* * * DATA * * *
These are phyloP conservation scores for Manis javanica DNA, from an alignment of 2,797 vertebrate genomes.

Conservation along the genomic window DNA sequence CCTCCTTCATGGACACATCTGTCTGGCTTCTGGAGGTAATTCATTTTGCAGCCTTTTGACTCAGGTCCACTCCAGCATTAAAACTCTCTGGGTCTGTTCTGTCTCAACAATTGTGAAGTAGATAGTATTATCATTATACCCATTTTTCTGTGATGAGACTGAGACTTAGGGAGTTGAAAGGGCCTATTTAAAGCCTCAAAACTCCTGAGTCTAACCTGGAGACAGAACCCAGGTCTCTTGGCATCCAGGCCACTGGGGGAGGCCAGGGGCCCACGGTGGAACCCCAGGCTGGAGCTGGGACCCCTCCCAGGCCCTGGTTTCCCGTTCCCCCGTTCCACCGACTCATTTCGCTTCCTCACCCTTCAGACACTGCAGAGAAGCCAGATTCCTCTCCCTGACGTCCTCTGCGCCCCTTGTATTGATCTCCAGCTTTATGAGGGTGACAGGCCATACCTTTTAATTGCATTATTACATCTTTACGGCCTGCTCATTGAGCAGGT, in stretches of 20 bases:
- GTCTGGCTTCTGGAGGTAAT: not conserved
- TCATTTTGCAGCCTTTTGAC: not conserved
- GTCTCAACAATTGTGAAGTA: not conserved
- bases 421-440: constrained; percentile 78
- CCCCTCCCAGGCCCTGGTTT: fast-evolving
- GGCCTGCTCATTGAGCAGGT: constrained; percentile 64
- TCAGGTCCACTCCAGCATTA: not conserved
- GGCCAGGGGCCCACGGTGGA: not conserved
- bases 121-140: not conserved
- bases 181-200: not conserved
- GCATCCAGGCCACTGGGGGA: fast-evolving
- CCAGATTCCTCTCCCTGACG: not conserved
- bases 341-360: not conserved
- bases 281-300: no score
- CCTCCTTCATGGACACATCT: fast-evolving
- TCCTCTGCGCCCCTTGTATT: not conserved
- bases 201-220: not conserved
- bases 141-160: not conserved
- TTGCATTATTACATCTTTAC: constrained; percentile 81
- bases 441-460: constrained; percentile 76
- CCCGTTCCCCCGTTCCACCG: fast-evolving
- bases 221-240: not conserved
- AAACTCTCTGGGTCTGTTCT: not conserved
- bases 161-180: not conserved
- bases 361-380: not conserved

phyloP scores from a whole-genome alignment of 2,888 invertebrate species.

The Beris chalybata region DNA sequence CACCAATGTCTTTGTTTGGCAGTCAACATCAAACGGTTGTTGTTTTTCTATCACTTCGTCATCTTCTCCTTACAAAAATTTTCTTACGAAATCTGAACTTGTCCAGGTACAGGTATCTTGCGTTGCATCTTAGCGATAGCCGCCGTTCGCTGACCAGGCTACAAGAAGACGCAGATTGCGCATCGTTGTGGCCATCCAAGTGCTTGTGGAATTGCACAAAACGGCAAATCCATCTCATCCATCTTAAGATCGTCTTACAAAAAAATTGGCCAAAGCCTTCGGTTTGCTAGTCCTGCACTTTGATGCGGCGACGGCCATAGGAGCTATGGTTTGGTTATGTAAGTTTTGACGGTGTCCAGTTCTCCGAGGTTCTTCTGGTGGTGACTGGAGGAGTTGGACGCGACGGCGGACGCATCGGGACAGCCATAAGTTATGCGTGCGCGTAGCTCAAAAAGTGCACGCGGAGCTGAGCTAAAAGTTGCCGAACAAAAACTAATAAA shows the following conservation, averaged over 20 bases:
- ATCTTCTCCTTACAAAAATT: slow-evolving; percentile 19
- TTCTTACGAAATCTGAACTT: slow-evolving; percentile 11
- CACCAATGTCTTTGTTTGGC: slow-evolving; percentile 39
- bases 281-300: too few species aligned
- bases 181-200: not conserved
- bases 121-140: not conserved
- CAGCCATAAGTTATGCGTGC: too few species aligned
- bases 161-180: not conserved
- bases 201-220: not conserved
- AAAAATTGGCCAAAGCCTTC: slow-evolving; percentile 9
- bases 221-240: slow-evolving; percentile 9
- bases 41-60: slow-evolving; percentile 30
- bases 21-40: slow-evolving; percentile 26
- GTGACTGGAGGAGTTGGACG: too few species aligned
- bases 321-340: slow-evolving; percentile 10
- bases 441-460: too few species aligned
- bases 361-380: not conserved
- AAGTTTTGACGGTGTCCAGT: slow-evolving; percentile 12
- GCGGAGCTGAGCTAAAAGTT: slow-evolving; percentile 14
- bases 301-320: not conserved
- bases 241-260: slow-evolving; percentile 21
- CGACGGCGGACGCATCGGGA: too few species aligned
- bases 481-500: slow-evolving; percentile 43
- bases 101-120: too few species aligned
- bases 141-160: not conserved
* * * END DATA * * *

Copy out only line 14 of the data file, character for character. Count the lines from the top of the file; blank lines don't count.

- CCAGATTCCTCTCCCTGACG: not conserved